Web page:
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EDS outsourcing unit renames itself

The services giant tweaks the moniker of its business processing outsourcing unit to improve its chances of catching the eye of corporate decision makers.

Electronic Data Systems announced several new and expanded contracts and unveiled a new name for its business-processing outsourcing unit in a move to better reflect its breadth of services.

The Plano, Texas-based services giant said on Wednesday that the unit, which provides outsourcing services for technology and information technology support, is now called EDS Business Process Services. The previous name was Business Process Outsourcing.

An EDS representative said the company hopes that by removing the word "outsourcing" from the unit's name, it will better convey the depth and range of the consulting and IT services that it provides. The representative said "outsourcing" conveys a narrower scope to most corporate decision makers today.

Several major consulting firms have tweaked their names in the past few years. But those changes were instituted mostly as a way to distance the consulting units from parent companies that are in the business of auditing clients' books.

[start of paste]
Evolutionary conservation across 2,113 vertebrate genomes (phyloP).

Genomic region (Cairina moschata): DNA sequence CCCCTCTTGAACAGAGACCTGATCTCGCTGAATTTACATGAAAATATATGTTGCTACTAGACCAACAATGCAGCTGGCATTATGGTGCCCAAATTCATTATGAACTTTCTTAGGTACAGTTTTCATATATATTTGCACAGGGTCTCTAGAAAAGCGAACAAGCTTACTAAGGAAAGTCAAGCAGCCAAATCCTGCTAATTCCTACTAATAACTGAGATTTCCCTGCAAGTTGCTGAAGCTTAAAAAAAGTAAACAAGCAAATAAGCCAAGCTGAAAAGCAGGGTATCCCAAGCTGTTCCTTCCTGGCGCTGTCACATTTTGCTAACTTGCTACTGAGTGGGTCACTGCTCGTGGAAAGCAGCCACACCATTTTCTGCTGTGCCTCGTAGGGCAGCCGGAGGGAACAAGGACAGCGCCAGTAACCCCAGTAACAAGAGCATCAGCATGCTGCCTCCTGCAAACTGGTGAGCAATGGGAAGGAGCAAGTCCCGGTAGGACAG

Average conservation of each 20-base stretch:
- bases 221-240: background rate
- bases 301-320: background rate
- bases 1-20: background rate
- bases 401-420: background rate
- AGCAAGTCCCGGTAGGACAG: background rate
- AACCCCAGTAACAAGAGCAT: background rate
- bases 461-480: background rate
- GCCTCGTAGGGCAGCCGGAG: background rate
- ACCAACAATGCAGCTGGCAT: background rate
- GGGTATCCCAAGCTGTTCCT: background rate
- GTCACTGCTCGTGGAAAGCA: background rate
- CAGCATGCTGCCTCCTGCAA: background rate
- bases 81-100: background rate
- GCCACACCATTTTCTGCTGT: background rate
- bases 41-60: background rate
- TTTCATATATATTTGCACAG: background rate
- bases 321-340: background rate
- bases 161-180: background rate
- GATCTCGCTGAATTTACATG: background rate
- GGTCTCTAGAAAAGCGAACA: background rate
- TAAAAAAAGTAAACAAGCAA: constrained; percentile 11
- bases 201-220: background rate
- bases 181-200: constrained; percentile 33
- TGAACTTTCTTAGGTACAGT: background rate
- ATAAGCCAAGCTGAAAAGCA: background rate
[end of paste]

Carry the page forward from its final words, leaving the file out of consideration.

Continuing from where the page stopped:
In the Wednesday announcement, EDS also gave details of several new contracts totaling about $117 million. Among them was a six-year contract to provide customer relationship management (CRM) contact center services to Wanadoo, France Telecom's Internet division.

Another deal provides payment and settlement services in a four-year contract with Dobson Cellular System's American Cellular Wireless venture with AT&T Wireless.

EDS competes in this field with companies such as IBM, Hewlett-Packard, Computer Sciences and Accenture.

EDS's recent deals include one to assume responsibility for computer operations and maintenance at the U.S. Marine Corps base in Quantico, Va., and one to revamp and manage Bank of America's voice and data networks.

But the company's troubles over the past year have outweighed its successes. EDS has been dogged by problems that include an earnings warning in September, a formal Securities and Exchange Commission probe into the earnings warning, stock-hedging activity, and the revelation that the company has invested $430 million in a troubled contract. The turmoil led to the ouster of its chief executive, Dick Brown, in March.